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TABLES

Table 1.

Satellite image maps for sale by the U. S. Geological

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ABSTRACT

The Department of Interior recognizes its continuing responsibility

to maintain its stewardship of this Nation's natural resources and,

further, has significant new responsibilities under the Surface Mining

Act. The Gs, through its Land Information and Analysis activities,

including the EROS Program, is working to develop cost beneficial services

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strongly that a number of new information needs resulting from this

recent legislation may be offset by the applications of aeronautics and

space technology.

Further, in order to address many of the problems of people living

in areas for which the Department has responsibilities (from the

Virgin Islands in the East to Micronesia in the West), consideration is

being given to possible demonstrations using NASA spacecraft in an

attempt to determine the feasibility and costs compared to benefits of

providing information and services in the territories using space

technology.

The Earth Resources Observation Systems (EROS) Program is a depart

mental program, managed by the Geological Survey for the Department of

the Interior.

The primary functions of the Program with regard to

remote sensing technology are:

o applications demonstration and research

O

user assistance and training

o reproduction and distribution

The Department of the Interior and similar agencies in State and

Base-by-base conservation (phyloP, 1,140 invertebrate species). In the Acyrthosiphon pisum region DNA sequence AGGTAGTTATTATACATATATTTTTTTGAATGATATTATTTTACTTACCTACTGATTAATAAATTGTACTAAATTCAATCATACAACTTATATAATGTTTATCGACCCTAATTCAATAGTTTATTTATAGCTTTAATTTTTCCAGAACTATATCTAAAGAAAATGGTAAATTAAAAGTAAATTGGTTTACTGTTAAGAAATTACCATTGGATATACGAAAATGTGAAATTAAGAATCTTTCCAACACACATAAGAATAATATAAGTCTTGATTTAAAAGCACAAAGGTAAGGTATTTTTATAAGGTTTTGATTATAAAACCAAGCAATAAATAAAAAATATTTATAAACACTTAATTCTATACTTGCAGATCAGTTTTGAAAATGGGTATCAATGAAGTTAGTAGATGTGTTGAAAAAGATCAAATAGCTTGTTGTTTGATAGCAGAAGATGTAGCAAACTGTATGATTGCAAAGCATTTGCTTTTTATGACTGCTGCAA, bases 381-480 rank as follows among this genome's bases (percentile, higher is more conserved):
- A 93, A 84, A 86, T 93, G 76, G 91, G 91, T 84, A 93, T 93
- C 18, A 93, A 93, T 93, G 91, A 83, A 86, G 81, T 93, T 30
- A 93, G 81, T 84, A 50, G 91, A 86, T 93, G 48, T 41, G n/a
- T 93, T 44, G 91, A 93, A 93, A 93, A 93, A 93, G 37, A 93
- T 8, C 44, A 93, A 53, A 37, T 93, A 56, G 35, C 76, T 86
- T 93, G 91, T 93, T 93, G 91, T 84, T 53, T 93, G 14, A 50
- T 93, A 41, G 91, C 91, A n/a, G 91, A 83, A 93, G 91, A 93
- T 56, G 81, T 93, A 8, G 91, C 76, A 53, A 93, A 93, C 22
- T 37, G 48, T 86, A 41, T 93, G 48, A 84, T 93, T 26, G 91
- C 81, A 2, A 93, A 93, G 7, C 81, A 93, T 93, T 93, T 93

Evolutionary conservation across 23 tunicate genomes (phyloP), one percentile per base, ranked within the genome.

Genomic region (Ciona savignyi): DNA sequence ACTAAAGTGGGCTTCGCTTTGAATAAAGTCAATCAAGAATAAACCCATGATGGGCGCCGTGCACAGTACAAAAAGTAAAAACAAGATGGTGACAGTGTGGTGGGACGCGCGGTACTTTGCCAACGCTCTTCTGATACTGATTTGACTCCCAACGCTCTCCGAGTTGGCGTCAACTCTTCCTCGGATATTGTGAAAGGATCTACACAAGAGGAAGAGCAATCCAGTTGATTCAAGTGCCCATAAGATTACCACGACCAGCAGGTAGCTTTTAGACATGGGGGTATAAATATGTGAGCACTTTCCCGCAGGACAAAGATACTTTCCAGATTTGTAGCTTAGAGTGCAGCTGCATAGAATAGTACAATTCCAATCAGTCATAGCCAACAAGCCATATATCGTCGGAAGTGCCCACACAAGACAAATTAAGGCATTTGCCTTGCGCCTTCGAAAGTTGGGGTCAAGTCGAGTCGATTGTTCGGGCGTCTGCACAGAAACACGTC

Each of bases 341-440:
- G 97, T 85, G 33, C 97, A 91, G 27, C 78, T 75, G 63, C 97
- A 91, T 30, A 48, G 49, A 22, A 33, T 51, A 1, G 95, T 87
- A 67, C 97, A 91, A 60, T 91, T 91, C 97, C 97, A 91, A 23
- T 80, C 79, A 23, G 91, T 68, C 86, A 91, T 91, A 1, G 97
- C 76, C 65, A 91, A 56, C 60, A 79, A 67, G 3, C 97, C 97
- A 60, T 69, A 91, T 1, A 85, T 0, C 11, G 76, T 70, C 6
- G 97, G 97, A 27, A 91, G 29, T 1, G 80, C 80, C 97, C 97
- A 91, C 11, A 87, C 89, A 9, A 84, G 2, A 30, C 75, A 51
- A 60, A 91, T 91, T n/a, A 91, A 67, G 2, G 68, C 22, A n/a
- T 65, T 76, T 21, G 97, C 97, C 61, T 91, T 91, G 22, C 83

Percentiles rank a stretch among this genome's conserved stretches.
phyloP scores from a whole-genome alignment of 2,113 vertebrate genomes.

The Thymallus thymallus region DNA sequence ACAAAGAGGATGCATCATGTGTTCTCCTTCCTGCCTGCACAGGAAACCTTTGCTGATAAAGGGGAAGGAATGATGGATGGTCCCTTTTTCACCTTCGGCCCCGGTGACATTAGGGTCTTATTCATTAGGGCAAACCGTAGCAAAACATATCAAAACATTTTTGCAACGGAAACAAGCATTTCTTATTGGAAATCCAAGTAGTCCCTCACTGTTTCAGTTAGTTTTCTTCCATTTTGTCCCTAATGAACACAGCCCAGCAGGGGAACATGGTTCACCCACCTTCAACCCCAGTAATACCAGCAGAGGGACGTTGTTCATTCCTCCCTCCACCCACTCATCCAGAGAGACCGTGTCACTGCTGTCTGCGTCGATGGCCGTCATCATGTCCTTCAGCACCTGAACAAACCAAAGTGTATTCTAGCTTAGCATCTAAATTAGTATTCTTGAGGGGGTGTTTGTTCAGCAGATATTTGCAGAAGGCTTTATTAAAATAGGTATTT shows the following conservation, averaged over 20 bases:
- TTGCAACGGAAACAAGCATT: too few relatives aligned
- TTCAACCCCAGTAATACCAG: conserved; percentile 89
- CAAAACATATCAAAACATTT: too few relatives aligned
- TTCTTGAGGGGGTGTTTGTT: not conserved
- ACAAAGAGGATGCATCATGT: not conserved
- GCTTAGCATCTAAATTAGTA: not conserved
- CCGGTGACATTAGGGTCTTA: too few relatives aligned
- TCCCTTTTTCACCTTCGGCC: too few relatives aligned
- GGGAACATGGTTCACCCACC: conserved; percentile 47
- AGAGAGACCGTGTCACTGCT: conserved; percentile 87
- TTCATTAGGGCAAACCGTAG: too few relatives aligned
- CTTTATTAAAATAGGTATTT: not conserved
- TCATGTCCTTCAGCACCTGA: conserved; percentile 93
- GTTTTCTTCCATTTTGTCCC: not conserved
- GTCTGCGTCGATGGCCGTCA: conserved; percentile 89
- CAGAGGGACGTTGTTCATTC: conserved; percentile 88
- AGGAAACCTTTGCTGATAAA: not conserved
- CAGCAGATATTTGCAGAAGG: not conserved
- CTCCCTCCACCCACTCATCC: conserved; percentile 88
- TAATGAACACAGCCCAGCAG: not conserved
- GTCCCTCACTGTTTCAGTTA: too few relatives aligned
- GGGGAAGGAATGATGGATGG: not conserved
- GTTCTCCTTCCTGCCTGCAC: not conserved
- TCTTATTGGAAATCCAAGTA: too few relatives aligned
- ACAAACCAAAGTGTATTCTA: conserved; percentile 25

local governments are now making use of space data, which are needed

to fulfill resource and environmental Information needs.

In addition,

the Department provides NASA with information needs that cannot be

accommodated by existing or planned satellite systems, but which require

further space system planning, research, and development.

Currently, space technology is used for exploration for minerals,

small-scale mapping, monitoring land cover change, and many other uses.

Space missions that have been approved but not yet flown will provide

infrared data for use in mineral resource exploration, and global

measurements of the Earth's magnetic field to aid in understanding the

physics of the Earth.

Other missions will continue the collection of

space images, the uses of which have become routine by the Department

of the Interior.

Longer term research will involve the use of microwave systems,

and possibly luminescence imaging systems, which have not yet been used

from space but which have already provided useful data acquired from

aircraft; laser ranging to passive retro-reflector satellites to permit

precision measurement of intercontinental distances; and additional

research with digitally processed Landsat images to assess its potential

role in identifying energy resources in evaporite basins, and in

monitoring dynamic marine phenomena in coastal areas.

Continuation of the development of uses of space data and the creation

of new space and data systems based on recognized information needs are

basic needs of future space programs of benefit to the Department of

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